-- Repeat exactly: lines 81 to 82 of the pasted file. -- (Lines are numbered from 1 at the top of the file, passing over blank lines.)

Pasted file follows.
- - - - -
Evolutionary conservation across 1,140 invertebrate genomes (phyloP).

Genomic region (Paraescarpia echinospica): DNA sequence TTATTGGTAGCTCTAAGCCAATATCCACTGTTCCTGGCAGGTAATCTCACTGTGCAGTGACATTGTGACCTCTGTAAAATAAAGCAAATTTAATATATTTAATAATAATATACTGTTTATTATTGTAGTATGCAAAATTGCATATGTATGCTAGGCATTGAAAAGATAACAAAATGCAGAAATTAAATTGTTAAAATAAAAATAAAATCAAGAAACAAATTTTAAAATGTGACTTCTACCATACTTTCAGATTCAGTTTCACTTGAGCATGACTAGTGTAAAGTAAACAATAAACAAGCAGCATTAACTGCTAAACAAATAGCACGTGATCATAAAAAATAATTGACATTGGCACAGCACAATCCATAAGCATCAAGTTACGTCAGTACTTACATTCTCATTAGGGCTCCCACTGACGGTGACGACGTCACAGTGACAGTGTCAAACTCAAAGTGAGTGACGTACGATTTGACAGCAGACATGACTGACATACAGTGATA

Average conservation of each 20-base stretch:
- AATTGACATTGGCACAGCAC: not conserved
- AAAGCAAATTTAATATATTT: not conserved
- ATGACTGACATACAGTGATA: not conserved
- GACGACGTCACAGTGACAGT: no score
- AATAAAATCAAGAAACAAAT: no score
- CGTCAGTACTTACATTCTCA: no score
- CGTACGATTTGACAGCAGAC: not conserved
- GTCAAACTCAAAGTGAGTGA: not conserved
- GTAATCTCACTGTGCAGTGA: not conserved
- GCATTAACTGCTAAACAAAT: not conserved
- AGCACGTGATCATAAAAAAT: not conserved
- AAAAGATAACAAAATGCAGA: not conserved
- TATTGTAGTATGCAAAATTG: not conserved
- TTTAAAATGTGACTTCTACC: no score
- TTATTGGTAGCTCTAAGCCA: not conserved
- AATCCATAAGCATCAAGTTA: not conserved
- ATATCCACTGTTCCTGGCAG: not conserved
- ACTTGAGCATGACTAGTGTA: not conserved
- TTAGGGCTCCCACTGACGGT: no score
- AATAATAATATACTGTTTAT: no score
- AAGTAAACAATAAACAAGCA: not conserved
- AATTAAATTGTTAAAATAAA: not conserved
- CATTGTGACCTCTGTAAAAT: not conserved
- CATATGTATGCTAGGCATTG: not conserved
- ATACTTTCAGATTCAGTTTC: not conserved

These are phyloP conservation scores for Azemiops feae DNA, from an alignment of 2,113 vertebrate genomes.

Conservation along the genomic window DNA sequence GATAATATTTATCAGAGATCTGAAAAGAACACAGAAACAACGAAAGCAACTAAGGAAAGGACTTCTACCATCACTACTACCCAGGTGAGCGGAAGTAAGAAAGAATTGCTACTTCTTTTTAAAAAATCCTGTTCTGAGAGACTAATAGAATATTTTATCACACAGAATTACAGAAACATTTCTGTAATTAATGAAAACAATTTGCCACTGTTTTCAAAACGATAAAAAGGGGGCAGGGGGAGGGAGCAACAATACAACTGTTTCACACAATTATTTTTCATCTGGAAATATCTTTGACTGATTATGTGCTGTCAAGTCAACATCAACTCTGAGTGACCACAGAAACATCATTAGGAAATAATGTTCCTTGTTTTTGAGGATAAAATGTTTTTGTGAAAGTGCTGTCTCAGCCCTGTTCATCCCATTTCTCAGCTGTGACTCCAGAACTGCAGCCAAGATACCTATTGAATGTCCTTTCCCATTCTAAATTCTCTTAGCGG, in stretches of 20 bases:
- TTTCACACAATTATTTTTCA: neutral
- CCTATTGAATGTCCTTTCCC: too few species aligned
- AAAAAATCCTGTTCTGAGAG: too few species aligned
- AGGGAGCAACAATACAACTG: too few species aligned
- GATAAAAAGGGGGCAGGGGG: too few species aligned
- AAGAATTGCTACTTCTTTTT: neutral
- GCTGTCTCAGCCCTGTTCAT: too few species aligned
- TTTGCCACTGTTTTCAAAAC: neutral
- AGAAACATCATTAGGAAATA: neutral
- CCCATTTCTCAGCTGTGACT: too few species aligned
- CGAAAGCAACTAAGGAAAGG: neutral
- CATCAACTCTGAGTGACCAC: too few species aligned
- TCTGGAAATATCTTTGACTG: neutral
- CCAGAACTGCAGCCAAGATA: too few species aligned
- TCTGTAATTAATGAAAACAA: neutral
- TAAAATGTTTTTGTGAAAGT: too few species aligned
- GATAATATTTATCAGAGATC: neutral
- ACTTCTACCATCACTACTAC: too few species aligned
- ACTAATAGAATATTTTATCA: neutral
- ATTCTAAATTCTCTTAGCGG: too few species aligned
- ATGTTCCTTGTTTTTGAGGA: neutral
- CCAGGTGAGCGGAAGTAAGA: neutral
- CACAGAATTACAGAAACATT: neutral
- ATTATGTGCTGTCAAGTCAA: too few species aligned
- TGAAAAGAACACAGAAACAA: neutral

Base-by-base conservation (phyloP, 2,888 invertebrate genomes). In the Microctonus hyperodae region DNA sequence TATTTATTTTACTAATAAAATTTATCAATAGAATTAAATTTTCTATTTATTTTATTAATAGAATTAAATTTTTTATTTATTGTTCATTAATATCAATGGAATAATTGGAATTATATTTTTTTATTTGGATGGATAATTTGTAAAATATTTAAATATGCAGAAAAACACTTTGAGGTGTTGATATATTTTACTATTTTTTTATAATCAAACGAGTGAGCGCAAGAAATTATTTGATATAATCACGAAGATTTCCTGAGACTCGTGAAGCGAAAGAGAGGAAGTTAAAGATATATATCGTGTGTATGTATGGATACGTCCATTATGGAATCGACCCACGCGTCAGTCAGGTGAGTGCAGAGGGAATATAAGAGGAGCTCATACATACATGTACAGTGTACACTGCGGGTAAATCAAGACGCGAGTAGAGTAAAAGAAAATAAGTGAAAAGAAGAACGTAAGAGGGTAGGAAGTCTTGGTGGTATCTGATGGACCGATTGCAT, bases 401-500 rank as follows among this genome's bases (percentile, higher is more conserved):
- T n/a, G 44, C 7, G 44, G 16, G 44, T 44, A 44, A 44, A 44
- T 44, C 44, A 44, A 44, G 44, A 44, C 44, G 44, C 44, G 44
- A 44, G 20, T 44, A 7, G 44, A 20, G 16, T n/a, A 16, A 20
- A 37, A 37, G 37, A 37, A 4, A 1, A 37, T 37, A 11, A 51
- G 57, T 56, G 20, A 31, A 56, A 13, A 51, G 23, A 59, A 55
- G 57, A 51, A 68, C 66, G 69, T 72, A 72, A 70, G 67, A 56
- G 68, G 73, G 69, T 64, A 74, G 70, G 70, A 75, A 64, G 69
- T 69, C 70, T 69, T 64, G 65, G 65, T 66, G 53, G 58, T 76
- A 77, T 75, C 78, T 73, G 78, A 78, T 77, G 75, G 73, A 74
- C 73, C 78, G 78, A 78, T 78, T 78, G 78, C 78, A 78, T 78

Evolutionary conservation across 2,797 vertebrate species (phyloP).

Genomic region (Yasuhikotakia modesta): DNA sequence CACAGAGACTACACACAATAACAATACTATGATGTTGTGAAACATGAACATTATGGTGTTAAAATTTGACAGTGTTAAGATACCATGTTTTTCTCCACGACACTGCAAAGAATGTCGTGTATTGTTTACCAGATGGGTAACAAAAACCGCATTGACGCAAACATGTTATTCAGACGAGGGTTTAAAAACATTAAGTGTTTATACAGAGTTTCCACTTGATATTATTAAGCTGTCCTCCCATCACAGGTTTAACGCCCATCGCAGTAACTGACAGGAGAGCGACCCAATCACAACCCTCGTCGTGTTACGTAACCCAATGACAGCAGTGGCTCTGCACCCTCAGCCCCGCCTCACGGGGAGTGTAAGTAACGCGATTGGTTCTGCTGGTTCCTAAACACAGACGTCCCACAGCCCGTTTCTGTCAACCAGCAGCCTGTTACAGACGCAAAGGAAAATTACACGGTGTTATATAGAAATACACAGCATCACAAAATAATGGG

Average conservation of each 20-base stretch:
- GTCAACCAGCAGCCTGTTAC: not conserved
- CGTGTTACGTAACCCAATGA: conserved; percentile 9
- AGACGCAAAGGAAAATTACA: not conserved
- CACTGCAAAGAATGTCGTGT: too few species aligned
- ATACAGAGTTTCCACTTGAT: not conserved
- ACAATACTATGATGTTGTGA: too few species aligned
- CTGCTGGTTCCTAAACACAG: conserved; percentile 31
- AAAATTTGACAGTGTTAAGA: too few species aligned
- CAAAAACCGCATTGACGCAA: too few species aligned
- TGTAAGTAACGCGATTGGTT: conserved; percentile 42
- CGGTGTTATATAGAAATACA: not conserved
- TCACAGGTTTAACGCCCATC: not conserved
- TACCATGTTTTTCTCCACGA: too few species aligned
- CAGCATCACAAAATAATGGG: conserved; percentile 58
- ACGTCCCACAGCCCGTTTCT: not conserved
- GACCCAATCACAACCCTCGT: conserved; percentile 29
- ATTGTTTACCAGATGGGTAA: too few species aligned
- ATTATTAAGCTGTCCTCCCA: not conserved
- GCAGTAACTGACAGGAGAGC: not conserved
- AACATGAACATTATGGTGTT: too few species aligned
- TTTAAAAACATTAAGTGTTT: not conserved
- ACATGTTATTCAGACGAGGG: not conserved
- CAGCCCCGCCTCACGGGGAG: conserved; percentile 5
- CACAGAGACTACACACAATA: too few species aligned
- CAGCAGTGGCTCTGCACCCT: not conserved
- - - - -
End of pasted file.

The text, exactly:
- TCACAGGTTTAACGCCCATC: not conserved
- TACCATGTTTTTCTCCACGA: too few species aligned